It is kind of regression tests to me. You mention that you may have 10 builds. If you test a bug fix on the 1st build, what makes you sure it is going to be still fixed on the 10th. A regression may have been introduced within the recent builds.

And same goes for staging area. There could be some differences in the platform that make some test fails on that env. So all in all those tests are maybe not so useless.

The approach I follow usually is to automate as much as possible when my acceptance test is done on build number X. So then I can launch again that automated tests on build X+n, and once again on the staging environment. But then, it depends how easy your tests are to automate of course.


It sounds like you have a thorough manager.

There is many ways you can look at this if it gets released into production.

  • Your team discovered the defect, it was fixed and verified. You have your documentation that proves this. Somehow, after all of that it was broken again. It happens, and if the source control is weak, it can happen a lot. Your team is likely not considered to be responsible for this and the blame will likely fall on the dev team. No sweat off your back. You did your job.

  • Your team discovers the defect, it was 'fixed' and verified. It is discovered in production. Your team has 0 documentation establishing that this defect fix was verified. It's your fault. The blame comes onto you, if it's a bad defect that impacts revenue or up time, someone is going to be in a lot of trouble. And since you can't establish that this defect was retested, it is completely QA's fault.

  • Your team retests the defects. The easiest way to do this is by having the automation team set these up (I actually built a regression tool that will do this for my API). You rerun all Sev 1 and Sev 2 defects. If all are good, wonderful. If any fail, you find out why, how severe it is and whether or not it would justify a fix. Either way, the QA department has 'protected' themselves from the backlash of the defect in production.

Sadly, this is the world of QA. It's called protecting yourself. The fact that this is done so late in the release is puzzling to me. Also, if this is a process that your bosses insist on keeping than I would suggest developing a system that would make this easier to do in bulk.


Some good answers here already.

I'm going to try to take a slightly different angle: it sounds to me as if you're questioning the risk assessment of your test team.

In my experience, "it's the same code" can be a valid reason not to re-test something. It can also be that the code written by your team is exactly the same, but when deployed to a different environment, possibly with different libraries, with things running on multiple servers instead of one, talking to various third-party sites directly instead of mocked out, your deployment is flaky, etc - that it will behave differently. So, as others have pointed out, there can be various good reasons to re-test. The important question is, how do you figure out whether the risk is worth the cost?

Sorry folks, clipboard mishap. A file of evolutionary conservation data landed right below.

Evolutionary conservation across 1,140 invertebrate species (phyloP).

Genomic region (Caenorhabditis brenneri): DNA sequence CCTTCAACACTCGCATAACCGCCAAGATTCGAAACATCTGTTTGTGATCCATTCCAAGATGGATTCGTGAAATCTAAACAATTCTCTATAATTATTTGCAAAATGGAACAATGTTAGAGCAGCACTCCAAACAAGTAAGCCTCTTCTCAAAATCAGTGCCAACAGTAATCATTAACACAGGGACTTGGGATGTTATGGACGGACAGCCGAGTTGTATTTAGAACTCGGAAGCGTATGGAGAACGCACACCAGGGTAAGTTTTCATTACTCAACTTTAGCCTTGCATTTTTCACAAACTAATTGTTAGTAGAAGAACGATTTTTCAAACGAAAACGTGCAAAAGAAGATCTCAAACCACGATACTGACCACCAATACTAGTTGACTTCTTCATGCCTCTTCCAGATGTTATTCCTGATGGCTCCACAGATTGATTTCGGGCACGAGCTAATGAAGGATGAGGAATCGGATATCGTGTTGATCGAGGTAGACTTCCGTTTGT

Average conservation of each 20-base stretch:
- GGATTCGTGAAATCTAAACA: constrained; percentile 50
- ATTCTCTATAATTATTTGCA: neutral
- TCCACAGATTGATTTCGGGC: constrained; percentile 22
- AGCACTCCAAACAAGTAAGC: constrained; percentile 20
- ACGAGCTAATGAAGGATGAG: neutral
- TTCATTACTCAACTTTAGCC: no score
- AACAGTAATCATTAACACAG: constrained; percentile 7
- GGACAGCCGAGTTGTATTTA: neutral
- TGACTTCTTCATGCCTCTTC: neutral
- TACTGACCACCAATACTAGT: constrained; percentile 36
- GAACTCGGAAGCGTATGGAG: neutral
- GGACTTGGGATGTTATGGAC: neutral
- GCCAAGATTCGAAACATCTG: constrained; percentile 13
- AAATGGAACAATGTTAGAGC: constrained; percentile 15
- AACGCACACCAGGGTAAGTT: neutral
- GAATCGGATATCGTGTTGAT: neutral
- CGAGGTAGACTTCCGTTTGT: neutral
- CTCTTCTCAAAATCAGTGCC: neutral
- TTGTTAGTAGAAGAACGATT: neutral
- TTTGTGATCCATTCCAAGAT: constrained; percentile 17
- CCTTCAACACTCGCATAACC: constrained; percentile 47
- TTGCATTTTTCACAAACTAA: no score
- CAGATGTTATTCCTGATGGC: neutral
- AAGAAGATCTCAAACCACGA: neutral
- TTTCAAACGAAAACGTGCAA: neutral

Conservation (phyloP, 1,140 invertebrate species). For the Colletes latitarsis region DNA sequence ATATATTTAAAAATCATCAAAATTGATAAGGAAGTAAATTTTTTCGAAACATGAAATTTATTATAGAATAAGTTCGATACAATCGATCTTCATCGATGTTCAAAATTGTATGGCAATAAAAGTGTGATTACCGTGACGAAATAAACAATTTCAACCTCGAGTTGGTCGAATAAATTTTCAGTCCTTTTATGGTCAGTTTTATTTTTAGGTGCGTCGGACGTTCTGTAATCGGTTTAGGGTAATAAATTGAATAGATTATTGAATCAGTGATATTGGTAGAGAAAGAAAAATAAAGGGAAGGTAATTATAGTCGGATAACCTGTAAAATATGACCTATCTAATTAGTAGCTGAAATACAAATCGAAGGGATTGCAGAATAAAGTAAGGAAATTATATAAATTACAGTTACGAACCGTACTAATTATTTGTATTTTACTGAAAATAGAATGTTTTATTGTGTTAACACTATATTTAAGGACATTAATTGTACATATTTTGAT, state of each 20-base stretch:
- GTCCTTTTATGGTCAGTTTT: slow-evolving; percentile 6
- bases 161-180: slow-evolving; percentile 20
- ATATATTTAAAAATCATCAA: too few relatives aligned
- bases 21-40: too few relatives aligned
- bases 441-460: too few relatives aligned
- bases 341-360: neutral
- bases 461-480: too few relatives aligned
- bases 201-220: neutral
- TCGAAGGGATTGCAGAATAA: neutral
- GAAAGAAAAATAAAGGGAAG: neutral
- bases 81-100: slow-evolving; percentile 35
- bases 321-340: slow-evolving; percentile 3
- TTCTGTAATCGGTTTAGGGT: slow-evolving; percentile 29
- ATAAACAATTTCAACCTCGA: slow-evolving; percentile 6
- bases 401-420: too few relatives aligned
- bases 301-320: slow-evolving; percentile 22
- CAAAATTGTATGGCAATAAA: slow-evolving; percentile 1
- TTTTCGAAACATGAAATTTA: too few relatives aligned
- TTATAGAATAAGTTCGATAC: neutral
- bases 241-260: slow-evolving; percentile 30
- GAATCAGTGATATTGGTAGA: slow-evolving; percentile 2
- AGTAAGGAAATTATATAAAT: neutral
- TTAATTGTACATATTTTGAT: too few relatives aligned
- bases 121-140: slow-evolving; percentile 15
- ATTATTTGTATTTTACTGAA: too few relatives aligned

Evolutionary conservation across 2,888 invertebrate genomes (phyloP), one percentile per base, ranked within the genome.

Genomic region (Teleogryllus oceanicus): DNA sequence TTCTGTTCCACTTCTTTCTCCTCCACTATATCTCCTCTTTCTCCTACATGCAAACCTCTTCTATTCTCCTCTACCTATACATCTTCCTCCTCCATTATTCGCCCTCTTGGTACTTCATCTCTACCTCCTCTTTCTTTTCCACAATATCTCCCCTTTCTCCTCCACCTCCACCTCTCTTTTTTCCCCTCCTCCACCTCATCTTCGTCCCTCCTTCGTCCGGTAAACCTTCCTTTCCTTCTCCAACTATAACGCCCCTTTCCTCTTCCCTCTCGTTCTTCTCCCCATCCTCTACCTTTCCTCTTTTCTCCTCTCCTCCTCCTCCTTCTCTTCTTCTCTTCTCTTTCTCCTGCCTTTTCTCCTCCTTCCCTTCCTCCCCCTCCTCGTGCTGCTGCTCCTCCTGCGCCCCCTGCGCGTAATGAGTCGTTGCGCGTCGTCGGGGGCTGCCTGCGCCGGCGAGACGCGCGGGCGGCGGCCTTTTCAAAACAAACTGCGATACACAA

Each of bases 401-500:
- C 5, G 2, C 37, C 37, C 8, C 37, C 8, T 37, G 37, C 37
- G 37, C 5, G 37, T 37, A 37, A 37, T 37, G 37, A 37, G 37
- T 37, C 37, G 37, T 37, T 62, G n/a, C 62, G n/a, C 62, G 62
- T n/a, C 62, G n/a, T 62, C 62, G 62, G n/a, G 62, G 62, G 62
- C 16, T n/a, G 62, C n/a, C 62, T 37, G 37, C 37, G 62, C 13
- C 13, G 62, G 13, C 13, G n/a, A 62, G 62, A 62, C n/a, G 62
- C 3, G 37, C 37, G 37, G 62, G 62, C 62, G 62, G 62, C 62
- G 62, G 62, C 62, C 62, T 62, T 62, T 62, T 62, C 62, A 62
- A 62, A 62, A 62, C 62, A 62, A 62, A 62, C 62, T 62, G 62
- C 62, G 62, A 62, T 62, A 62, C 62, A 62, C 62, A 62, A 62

When I decide whether I need to re-test something in a staging environment, these are some of the questions I ask to help me figure out risks:

  1. What environment differences are there, that we know of, between test and staging?
  2. Is this particular area (or areas that might affect this one) different? If we're not sure - how likely do we think it is that it'll be affected?
  3. How important is this particular functionality? What's the worst that could happen, if I don't retest and it doesn't work?
  4. Whose opinions did I ask for the previous questions? Did I miss someone important?
  5. (MOST IMPORTANT) What other tests would I not get time to run, if I do this testing?

How much visibility do you have of their decision making? How much do they have of yours?

If you think they may be making the wrong decisions, or you just don't understand why they're making those decisions, I would first suggest you try an informal chat with them to understand what affects their assessment of risk, before offering any suggestions or criticisms. It may be that it doesn't make sense because it's political, not technical (tread carefully if that might be the case). It might be that there are issues you aren't aware of. It might be that things that are very easy for you to check, aren't easy or aren't visible at all to them - and you could help out there.


One thing I've learnt over the years is that people generally have a vastly different assessment of risk. I worry a lot about high probability / low impact risk whereas my partner worries about low probability / high impact.

That assessment is inevitably coloured by the environment in which people work, and whether the organisation states it has (and genuinely does have) a 'blame-free' culture.

At one place I worked, after extensive testing, a 'final' test was failing when some new software (a web service) was deployed and running. But the same test also failed when the (new) web service was switched off and NOT running.

That suggested a test / configuration error, but it was used as a reason not to release the new software!